5 minutes

Inhale, exhale… forest bath.

Pause. Stop the time and stop everything No. This is the time. This is everything. This is us, simply enjoying the now. Now is a quiet symphony of which every rustling leaf, every glistening dewdrop is a note. And it comes in whispered secrets of impossible colours and scents. Immersed into nothingness, we just walk. Where to? The point is not reaching somewhere: it’s just to keep going. Going anywhere. Wherever there are trees. 

woman sitted on the ground in a green forest, with eyes closed

It is in this tranquil haven that the phenomenon of forest bathing unfolds, a practice steeped in ancient wisdom yet resonating with modern science. This journey of shinrin-yoku unveils the delicate dance between trees and our well-being, a dance that has echoed through cultures and epochs. “Shinrin” in Japanese means “forest,” and “yoku” means “bath.” So, it means bathing in the forest atmosphere, or taking in the forest through the senses. 

Humans have enjoyed forest environments for eons, essentially because of their peaceful atmosphere, beautiful scenery, mild climate, pleasant aromas and fresh, clean air. But Japanese researchers suspected there was more to it. In the early 1980s, they discovered that this exercise could help prevent lifestyle-related diseases. In 1982, they proposed the concept as an eco-antidote to tech-boom burnout because phytoncides, natural compounds released by trees (such as alpha-pinene and limonene) have been proved to lower levels of cortisol, the stress hormone, leading to a greater sense of calm and relaxation.  

Forest medicine could be a way to help healing body and soul with the power of nature. 

Serial studies have been conducted to investigate the effects of forest environments on human health, resulting in a new medical science: Forest Medicine. It was established by one of the founders of this global movement: Qing Li, a medical doctor and professor at the Nippon Medical School in Tokyo, one of the most prestigious medical schools in Japan. Forest Medicine is being prescribed to reduce stress levels and blood pressure, strengthen immune and cardiovascular systems, boost energy and mood, and treat depression and sleep disorders. 

Nature’s Prescriptions 

A robust body of research shows that just spending time in nature is beneficial for people’s physical and mental well-being. The World Health Organisation’s recent report on “Green and Blue Spaces and Mental Health” supports this theory and highlights the opportunities for social interaction and places “to relax and leave daily stress behind for a while” that it provides. Numerous potential biological mechanisms underlie the advantages of being in green or blue natural environments. One hypothesis suggests that these benefits arise from attention restoration theory, which posits that immersing oneself in nature can alleviate mental fatigue and enhance the capacity to focus. 

But within natural environments, the sense of calm is not derived solely from shades of blue and green; the shapes of objects also contribute to comfort. Research suggests that observing natural fractals – intricate designs repeating across different scales in nature – triggers heightened alpha wave activity in the brain, inducing a state of relaxed yet attentive awareness, as indicated by electroencephalograms. Another study published last year in Occupational & Environmental Medicine revealed that individuals who frequent green spaces five or more times weekly display notably reduced reliance on psychotropic, antihypertensive and asthma medications compared to those with limited exposure to nature.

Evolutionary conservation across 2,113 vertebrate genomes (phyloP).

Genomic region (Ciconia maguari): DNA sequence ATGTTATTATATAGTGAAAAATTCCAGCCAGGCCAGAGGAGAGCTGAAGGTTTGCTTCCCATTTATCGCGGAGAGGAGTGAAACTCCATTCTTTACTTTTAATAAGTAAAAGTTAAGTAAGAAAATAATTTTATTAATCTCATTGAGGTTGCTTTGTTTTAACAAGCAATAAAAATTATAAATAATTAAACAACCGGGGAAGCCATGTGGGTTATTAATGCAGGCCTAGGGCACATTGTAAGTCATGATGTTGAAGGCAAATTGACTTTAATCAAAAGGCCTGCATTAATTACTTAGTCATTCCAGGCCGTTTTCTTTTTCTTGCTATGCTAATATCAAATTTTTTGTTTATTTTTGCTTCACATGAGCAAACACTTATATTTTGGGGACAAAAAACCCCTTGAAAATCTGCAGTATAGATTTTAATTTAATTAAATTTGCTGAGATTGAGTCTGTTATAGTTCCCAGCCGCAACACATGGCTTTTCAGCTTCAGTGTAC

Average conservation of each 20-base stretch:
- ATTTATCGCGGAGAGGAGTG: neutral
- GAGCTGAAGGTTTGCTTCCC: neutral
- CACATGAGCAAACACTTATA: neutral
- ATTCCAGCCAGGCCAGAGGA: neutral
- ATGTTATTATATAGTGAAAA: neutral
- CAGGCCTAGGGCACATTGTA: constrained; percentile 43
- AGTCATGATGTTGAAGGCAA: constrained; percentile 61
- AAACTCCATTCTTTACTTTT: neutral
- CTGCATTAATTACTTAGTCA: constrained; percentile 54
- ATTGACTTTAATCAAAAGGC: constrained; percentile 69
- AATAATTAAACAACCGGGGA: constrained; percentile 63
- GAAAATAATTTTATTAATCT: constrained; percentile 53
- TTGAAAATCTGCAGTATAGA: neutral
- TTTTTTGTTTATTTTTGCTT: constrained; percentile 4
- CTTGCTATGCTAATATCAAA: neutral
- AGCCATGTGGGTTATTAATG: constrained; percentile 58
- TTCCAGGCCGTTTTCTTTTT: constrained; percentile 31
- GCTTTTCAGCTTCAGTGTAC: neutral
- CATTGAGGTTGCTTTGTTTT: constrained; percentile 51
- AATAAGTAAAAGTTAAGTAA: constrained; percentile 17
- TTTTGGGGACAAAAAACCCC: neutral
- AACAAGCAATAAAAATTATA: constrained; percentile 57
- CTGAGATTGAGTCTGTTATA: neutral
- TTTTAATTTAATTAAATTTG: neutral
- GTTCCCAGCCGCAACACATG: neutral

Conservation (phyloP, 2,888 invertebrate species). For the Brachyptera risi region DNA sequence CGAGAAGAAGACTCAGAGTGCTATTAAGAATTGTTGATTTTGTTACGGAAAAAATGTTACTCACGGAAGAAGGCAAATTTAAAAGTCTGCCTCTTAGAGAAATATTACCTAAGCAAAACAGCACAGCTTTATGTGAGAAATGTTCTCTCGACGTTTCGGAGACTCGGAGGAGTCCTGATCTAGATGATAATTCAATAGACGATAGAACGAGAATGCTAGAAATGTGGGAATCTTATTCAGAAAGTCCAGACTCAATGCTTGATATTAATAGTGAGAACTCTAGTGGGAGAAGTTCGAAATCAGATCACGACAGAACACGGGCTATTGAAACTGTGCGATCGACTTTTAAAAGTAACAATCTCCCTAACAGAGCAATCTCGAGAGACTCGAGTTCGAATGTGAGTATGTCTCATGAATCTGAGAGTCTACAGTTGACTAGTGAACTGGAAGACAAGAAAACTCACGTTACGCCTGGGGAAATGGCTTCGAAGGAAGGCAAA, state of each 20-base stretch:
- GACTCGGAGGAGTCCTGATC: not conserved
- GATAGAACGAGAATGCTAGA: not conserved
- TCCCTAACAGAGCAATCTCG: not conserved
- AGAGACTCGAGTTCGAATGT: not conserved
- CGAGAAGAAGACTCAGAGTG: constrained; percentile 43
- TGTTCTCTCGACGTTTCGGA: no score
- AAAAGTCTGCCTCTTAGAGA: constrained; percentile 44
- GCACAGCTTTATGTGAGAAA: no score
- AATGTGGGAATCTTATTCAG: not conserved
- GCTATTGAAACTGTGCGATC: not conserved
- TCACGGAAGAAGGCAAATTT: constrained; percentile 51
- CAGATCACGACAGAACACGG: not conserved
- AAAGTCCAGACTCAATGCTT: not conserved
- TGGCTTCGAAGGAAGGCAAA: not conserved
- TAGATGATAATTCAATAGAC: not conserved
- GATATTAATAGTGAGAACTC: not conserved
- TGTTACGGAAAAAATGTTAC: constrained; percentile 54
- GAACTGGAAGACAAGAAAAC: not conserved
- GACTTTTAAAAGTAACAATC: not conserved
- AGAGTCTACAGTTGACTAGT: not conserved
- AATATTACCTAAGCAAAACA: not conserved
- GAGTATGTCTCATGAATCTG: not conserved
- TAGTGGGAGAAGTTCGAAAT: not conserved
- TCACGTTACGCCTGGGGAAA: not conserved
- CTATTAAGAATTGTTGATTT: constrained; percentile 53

Off (to the forest) we go 

As we traverse the verdant tapestries of Portugal, Poland and Colombia, we’re not just seekers of respite; we’re voyagers retracing the footsteps of our ancestors, of those who knew the secrets of the forest (and, possibly, did forest bathing) long before scientific studies confirmed them. 

Forest bathing in Portugal 

photo of trees in a forest in portugal

Nestled within the Sintra-Cascais Natural Park, 30 minutes away from Lisbon, Portugal, unfolds the perfect blend of forested landscapes and coastal panoramas. The landscape is defined by the presence of granite-clad mountains, lush forests and the dramatic Atlantic Ocean shores that mark the westernmost edge of Europe. This distinctive fusion of geological formations and geographic attributes, coupled with the varied flora, engenders a microclimate that endows this location with its singular and exceptional essence. 

Forest bathing in Colombia 

photo of a natural park in Colombia, with palm trees

In the Caribbean region of Colombia, Tayrona National Natural Park offers an exquisite fusion of exuberant forests and pristine coastal landscapes enveloped in a sense of peace and serenity. Located in the foothills of the Sierra Nevada, rising approximately 5,650 metres above sea level, this protected area offers an experience that is both invigorating and restorative. The park is of significant cultural importance due to its historical association with the indigenous Tayrona people. Ancient ruins, terraces and ceremonial sites scattered throughout the park attest to their presence and offer insights into their way of life. 

Forest bathing in Poland 

photo of trees in a forest in poland

Poland’s Białowieża Forest, a designated UNESCO World Heritage Site, offers an entrancing portal into a realm that harks back to the primeval past. Situated on the watershed of the Baltic Sea and the Black Sea, this transboundary property is exceptional for the opportunities it offers for biodiversity conservation due to its size, protection status and substantially undisturbed nature. In the park, visitors can experience what a true primaeval deciduous forest, which covered most of Europe hundreds of years ago, is like. The forest has the largest population of European bison living in the wild.